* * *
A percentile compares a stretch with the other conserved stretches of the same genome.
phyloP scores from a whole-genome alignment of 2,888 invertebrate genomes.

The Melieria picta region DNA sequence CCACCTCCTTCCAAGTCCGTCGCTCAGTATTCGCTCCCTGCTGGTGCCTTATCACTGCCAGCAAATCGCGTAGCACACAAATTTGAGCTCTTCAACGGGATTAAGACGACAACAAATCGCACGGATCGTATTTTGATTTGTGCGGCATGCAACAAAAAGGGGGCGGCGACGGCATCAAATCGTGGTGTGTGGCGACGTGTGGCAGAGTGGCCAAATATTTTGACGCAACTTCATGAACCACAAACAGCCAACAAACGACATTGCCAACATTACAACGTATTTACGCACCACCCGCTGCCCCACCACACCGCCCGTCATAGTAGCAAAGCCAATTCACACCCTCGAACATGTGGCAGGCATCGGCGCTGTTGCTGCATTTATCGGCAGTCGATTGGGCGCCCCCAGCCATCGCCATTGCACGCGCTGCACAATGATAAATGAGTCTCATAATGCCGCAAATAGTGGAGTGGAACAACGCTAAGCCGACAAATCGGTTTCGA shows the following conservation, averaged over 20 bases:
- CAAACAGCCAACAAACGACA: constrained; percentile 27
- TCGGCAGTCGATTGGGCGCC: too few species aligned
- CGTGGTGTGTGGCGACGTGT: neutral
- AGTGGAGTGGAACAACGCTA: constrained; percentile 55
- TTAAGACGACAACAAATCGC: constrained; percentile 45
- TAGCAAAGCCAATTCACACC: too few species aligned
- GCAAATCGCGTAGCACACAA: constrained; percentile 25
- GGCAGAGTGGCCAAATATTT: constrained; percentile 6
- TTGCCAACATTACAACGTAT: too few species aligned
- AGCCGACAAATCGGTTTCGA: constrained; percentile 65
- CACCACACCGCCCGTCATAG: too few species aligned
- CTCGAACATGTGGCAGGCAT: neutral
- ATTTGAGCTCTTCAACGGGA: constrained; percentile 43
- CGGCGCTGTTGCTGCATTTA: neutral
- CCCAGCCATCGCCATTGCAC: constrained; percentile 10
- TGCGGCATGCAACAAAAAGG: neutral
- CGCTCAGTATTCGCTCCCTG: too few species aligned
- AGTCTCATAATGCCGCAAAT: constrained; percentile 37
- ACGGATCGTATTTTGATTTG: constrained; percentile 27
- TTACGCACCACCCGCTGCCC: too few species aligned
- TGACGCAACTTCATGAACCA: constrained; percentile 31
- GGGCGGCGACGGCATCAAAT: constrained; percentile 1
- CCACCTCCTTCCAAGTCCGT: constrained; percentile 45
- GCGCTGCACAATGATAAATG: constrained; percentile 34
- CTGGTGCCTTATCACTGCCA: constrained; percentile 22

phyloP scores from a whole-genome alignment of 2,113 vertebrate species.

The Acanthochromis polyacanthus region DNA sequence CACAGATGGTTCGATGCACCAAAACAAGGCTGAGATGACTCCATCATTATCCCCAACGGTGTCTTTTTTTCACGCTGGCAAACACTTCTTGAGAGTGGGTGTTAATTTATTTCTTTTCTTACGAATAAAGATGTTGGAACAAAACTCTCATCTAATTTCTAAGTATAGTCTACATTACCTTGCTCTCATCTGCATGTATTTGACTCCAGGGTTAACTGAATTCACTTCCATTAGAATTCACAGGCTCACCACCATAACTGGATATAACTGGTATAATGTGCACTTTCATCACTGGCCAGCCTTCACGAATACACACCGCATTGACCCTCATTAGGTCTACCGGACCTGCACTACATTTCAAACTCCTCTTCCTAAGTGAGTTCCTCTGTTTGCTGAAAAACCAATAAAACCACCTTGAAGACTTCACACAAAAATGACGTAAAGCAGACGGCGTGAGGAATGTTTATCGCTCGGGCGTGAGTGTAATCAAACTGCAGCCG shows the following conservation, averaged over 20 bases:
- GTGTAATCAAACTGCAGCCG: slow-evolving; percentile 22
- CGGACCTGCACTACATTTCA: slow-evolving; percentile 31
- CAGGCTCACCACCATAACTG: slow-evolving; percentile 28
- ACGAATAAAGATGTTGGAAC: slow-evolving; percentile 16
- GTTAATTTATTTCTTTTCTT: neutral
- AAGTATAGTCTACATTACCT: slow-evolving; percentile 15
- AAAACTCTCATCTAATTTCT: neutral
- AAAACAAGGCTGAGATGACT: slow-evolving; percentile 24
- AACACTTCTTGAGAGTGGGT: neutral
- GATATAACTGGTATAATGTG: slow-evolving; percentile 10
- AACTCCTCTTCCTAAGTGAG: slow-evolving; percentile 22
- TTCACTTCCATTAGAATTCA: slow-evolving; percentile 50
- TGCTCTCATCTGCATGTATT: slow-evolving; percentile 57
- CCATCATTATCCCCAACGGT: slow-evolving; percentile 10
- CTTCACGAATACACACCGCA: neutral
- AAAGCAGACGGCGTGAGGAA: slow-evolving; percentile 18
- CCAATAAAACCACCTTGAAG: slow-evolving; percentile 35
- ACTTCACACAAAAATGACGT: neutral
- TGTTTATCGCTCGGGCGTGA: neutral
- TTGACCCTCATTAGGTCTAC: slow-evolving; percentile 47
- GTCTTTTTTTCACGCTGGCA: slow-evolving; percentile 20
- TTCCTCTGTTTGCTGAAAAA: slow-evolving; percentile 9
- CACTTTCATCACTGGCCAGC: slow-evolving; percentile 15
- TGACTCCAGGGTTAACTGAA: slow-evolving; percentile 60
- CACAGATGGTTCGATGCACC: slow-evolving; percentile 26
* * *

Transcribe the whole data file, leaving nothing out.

A percentile compares a stretch with the other conserved stretches of the same genome.
phyloP scores from a whole-genome alignment of 2,888 invertebrate genomes.

The Melieria picta region DNA sequence CCACCTCCTTCCAAGTCCGTCGCTCAGTATTCGCTCCCTGCTGGTGCCTTATCACTGCCAGCAAATCGCGTAGCACACAAATTTGAGCTCTTCAACGGGATTAAGACGACAACAAATCGCACGGATCGTATTTTGATTTGTGCGGCATGCAACAAAAAGGGGGCGGCGACGGCATCAAATCGTGGTGTGTGGCGACGTGTGGCAGAGTGGCCAAATATTTTGACGCAACTTCATGAACCACAAACAGCCAACAAACGACATTGCCAACATTACAACGTATTTACGCACCACCCGCTGCCCCACCACACCGCCCGTCATAGTAGCAAAGCCAATTCACACCCTCGAACATGTGGCAGGCATCGGCGCTGTTGCTGCATTTATCGGCAGTCGATTGGGCGCCCCCAGCCATCGCCATTGCACGCGCTGCACAATGATAAATGAGTCTCATAATGCCGCAAATAGTGGAGTGGAACAACGCTAAGCCGACAAATCGGTTTCGA shows the following conservation, averaged over 20 bases:
- CAAACAGCCAACAAACGACA: constrained; percentile 27
- TCGGCAGTCGATTGGGCGCC: too few species aligned
- CGTGGTGTGTGGCGACGTGT: neutral
- AGTGGAGTGGAACAACGCTA: constrained; percentile 55
- TTAAGACGACAACAAATCGC: constrained; percentile 45
- TAGCAAAGCCAATTCACACC: too few species aligned
- GCAAATCGCGTAGCACACAA: constrained; percentile 25
- GGCAGAGTGGCCAAATATTT: constrained; percentile 6
- TTGCCAACATTACAACGTAT: too few species aligned
- AGCCGACAAATCGGTTTCGA: constrained; percentile 65
- CACCACACCGCCCGTCATAG: too few species aligned
- CTCGAACATGTGGCAGGCAT: neutral
- ATTTGAGCTCTTCAACGGGA: constrained; percentile 43
- CGGCGCTGTTGCTGCATTTA: neutral
- CCCAGCCATCGCCATTGCAC: constrained; percentile 10
- TGCGGCATGCAACAAAAAGG: neutral
- CGCTCAGTATTCGCTCCCTG: too few species aligned
- AGTCTCATAATGCCGCAAAT: constrained; percentile 37
- ACGGATCGTATTTTGATTTG: constrained; percentile 27
- TTACGCACCACCCGCTGCCC: too few species aligned
- TGACGCAACTTCATGAACCA: constrained; percentile 31
- GGGCGGCGACGGCATCAAAT: constrained; percentile 1
- CCACCTCCTTCCAAGTCCGT: constrained; percentile 45
- GCGCTGCACAATGATAAATG: constrained; percentile 34
- CTGGTGCCTTATCACTGCCA: constrained; percentile 22

phyloP scores from a whole-genome alignment of 2,113 vertebrate species.

The Acanthochromis polyacanthus region DNA sequence CACAGATGGTTCGATGCACCAAAACAAGGCTGAGATGACTCCATCATTATCCCCAACGGTGTCTTTTTTTCACGCTGGCAAACACTTCTTGAGAGTGGGTGTTAATTTATTTCTTTTCTTACGAATAAAGATGTTGGAACAAAACTCTCATCTAATTTCTAAGTATAGTCTACATTACCTTGCTCTCATCTGCATGTATTTGACTCCAGGGTTAACTGAATTCACTTCCATTAGAATTCACAGGCTCACCACCATAACTGGATATAACTGGTATAATGTGCACTTTCATCACTGGCCAGCCTTCACGAATACACACCGCATTGACCCTCATTAGGTCTACCGGACCTGCACTACATTTCAAACTCCTCTTCCTAAGTGAGTTCCTCTGTTTGCTGAAAAACCAATAAAACCACCTTGAAGACTTCACACAAAAATGACGTAAAGCAGACGGCGTGAGGAATGTTTATCGCTCGGGCGTGAGTGTAATCAAACTGCAGCCG shows the following conservation, averaged over 20 bases:
- GTGTAATCAAACTGCAGCCG: slow-evolving; percentile 22
- CGGACCTGCACTACATTTCA: slow-evolving; percentile 31
- CAGGCTCACCACCATAACTG: slow-evolving; percentile 28
- ACGAATAAAGATGTTGGAAC: slow-evolving; percentile 16
- GTTAATTTATTTCTTTTCTT: neutral
- AAGTATAGTCTACATTACCT: slow-evolving; percentile 15
- AAAACTCTCATCTAATTTCT: neutral
- AAAACAAGGCTGAGATGACT: slow-evolving; percentile 24
- AACACTTCTTGAGAGTGGGT: neutral
- GATATAACTGGTATAATGTG: slow-evolving; percentile 10
- AACTCCTCTTCCTAAGTGAG: slow-evolving; percentile 22
- TTCACTTCCATTAGAATTCA: slow-evolving; percentile 50
- TGCTCTCATCTGCATGTATT: slow-evolving; percentile 57
- CCATCATTATCCCCAACGGT: slow-evolving; percentile 10
- CTTCACGAATACACACCGCA: neutral
- AAAGCAGACGGCGTGAGGAA: slow-evolving; percentile 18
- CCAATAAAACCACCTTGAAG: slow-evolving; percentile 35
- ACTTCACACAAAAATGACGT: neutral
- TGTTTATCGCTCGGGCGTGA: neutral
- TTGACCCTCATTAGGTCTAC: slow-evolving; percentile 47
- GTCTTTTTTTCACGCTGGCA: slow-evolving; percentile 20
- TTCCTCTGTTTGCTGAAAAA: slow-evolving; percentile 9
- CACTTTCATCACTGGCCAGC: slow-evolving; percentile 15
- TGACTCCAGGGTTAACTGAA: slow-evolving; percentile 60
- CACAGATGGTTCGATGCACC: slow-evolving; percentile 26